• Losing Your Writing

    Posted Posted by David Duhr in Dos & Don'ts     Comments 18 comments
    May
    6

    On the weekend of April 13, I finished a long draft of the book chapter I had wrestled with all week. I clicked save, then shut my computer. Monday morning, when I restarted, the computer had reset itself to factory settings. Wiped clean. As if I’d just bought it and brought it home.

    A few minutes later, after Justine helped scoop me off the floor and out of the fetal position, I restarted the computer. Everything came back. My computer was clearly having some Monday-morning fun with me. I wasn’t amused.

    My first move was to save the chapter to my flash drive. Then I took my second breath of the day.

    We all have our technology horror stories. This one had a happy ending, and served as a reminder for me to always, always, always back up my work.

    Others of my stories have not ended well.

    What happens when you lose your work? How do you recreate what you’ve lost? How do you prevent such incidents from happening again?

    WriteByNighter Greg B. told us about his process, at least as far as technology is concerned: “When I write a page I copy it, store it to Dropbox and email it to myself, put it on the cloud, email it to a friend and to a ‘fake’ account, copy it to a thumb drive, print it, then copy it into a second word-processing program.”

    That, my friends, is thorough. I’m going to start following his lead.

    This week, we want to hear your worst horror story involving lost work, whether technology wiped your slate clean or you misplaced a writing journal or the dog ate your homework. And how you’ve changed your approach since then.

    Let us know in the comments.

     

    WriteByNight co-founder David Duhr is copy editor and fiction editor at the Texas Observer and has written for books for the Dallas Morning News, the Iowa ReviewElectric Literature, and others.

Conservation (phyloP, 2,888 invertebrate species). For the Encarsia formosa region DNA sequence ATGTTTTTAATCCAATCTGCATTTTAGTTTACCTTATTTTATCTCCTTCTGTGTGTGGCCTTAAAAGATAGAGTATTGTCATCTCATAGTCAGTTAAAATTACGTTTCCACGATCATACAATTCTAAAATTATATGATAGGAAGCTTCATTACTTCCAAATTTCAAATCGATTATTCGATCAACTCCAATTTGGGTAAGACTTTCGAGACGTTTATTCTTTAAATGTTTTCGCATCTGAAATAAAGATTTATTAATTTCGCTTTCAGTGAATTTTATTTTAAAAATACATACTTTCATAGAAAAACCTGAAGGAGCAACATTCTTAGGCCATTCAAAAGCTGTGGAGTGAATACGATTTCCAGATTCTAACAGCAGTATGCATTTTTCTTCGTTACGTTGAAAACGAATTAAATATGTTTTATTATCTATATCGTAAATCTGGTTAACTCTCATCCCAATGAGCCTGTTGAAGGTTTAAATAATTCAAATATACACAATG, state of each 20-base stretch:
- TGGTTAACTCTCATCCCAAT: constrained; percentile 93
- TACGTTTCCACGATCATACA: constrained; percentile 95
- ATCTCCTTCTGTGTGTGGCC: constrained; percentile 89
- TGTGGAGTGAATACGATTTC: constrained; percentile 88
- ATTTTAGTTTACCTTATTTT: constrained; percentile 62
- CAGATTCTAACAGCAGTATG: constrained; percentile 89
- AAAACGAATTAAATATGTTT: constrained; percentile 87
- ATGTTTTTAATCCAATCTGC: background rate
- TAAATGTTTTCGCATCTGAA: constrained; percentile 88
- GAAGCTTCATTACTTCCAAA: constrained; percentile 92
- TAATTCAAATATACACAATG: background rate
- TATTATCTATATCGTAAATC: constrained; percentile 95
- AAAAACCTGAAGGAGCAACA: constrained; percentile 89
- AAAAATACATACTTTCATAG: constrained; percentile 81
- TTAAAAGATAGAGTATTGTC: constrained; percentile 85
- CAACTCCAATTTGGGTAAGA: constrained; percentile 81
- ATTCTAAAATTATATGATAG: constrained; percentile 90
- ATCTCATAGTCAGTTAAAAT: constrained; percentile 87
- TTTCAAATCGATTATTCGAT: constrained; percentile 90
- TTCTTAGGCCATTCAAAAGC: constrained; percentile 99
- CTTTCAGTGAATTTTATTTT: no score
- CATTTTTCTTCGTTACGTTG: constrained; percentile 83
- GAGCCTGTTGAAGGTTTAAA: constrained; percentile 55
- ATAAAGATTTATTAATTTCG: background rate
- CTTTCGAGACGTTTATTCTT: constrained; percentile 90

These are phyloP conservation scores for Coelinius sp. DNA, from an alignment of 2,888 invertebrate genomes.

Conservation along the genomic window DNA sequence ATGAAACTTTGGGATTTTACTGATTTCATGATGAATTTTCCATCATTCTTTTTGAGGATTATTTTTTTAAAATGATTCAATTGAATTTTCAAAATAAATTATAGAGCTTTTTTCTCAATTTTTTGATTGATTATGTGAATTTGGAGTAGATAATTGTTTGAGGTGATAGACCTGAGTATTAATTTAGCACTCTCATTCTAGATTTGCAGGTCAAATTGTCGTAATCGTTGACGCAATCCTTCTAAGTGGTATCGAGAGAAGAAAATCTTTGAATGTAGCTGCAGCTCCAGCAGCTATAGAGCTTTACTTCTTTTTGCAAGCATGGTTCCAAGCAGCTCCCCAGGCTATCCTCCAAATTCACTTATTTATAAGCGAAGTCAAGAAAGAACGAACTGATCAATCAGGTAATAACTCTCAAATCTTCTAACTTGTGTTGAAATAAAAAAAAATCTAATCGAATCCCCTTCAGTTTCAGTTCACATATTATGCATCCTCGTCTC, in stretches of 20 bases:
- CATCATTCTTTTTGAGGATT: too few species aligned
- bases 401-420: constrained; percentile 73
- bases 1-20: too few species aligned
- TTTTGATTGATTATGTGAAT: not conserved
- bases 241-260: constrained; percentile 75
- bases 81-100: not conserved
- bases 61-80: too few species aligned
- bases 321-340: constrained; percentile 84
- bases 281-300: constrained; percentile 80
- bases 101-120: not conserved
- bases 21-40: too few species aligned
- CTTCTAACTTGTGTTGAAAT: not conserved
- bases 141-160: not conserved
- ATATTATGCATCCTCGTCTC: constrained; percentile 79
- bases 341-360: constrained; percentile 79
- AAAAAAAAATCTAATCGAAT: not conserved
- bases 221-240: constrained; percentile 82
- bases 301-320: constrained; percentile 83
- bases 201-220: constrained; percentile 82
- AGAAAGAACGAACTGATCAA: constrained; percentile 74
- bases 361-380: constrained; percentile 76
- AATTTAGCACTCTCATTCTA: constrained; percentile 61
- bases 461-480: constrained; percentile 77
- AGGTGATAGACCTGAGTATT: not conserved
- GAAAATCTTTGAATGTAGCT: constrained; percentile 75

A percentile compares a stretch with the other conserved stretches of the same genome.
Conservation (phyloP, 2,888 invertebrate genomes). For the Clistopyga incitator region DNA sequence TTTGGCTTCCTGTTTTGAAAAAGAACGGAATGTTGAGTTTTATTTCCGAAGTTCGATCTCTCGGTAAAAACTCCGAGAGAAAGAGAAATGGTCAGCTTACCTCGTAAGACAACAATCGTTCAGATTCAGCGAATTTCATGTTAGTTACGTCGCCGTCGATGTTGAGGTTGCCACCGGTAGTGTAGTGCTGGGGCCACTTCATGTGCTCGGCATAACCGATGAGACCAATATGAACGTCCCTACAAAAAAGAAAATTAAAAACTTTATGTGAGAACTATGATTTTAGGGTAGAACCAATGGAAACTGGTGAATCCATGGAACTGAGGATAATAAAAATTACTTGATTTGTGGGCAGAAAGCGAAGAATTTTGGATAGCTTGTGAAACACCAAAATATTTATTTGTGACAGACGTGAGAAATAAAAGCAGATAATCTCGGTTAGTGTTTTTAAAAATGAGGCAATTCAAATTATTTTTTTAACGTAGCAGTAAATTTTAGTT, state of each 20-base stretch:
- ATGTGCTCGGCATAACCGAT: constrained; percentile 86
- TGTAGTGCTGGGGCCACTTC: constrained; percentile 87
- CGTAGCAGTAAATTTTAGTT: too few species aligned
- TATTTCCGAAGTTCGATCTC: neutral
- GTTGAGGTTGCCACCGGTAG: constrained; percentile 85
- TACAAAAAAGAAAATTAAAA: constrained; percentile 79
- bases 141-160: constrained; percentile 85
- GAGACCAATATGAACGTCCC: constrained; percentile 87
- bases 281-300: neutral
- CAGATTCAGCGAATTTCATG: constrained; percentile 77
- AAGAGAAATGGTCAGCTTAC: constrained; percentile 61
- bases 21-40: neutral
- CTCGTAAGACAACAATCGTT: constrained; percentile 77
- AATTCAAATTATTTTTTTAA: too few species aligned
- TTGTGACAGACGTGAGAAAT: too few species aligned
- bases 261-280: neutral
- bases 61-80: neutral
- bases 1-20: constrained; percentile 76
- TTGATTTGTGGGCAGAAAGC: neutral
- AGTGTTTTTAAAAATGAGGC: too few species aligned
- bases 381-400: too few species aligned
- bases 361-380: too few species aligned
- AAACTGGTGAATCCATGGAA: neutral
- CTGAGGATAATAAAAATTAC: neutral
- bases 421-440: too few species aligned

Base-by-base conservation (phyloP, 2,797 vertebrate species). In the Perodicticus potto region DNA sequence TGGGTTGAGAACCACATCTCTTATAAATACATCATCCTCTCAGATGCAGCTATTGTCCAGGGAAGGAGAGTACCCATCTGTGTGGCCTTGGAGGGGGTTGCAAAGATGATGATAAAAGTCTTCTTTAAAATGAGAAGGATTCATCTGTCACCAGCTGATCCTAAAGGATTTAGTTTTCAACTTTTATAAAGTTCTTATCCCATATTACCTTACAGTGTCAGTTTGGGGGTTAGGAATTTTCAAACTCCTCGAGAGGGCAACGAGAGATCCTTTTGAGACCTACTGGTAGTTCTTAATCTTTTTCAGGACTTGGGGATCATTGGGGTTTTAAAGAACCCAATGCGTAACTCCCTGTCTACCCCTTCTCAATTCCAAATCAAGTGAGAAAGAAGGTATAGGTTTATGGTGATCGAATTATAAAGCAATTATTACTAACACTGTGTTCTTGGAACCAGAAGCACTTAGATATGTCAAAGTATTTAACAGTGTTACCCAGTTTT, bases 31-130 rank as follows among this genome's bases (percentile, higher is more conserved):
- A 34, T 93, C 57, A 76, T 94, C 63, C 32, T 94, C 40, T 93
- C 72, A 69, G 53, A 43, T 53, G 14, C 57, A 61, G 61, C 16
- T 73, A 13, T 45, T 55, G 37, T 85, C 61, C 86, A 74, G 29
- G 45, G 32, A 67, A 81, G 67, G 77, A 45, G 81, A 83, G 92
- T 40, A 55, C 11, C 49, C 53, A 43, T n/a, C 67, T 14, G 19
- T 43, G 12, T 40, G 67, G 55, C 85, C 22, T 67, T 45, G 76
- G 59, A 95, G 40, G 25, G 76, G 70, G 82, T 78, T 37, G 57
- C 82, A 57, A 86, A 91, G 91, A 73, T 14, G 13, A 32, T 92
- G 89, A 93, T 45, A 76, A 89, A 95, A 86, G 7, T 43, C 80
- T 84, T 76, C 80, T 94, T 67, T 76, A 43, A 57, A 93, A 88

WriteByNight is a writers’ service dedicated to helping you achieve your creative potential and literary goals. We work with writers of all experience levels working in all genres, nationwide and worldwide. If you have a writing project you’d like help with or an idea to get off the ground, check out our coaching, editing, and publication services.

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    david lemke

    Years ago I took online classes with Writer’s Studio in NY for three semesters. I’d forgotten about the thirty od stories I’d written until I remembered one I wanted to use for something. They were all gone. Fortunately I’d had a separate back up. It took a lot of time searching, but eventually I found the files safe, buried deep in old file existing no where else other then there. It took a lot of work to retrieve them all but I have them all. Since then I’ve included them in my anthology

    Barb W.

    I left a notebook on a plane, cross country flight, that I wrote in for about four hours, one long journal entry outpour. I put it in the pocket and it slid down, and I forgot about it. Until I got home! I was frantic, and sat for what seemed like all day with United. They had it, and mailed it to me. I have no idea where that journal flew to next, or who may have read it. I have nightmares of United staff sitting in a breakroom reading my diary out loud in dramatic voices. But it had… Read more »

    Glynis Jolly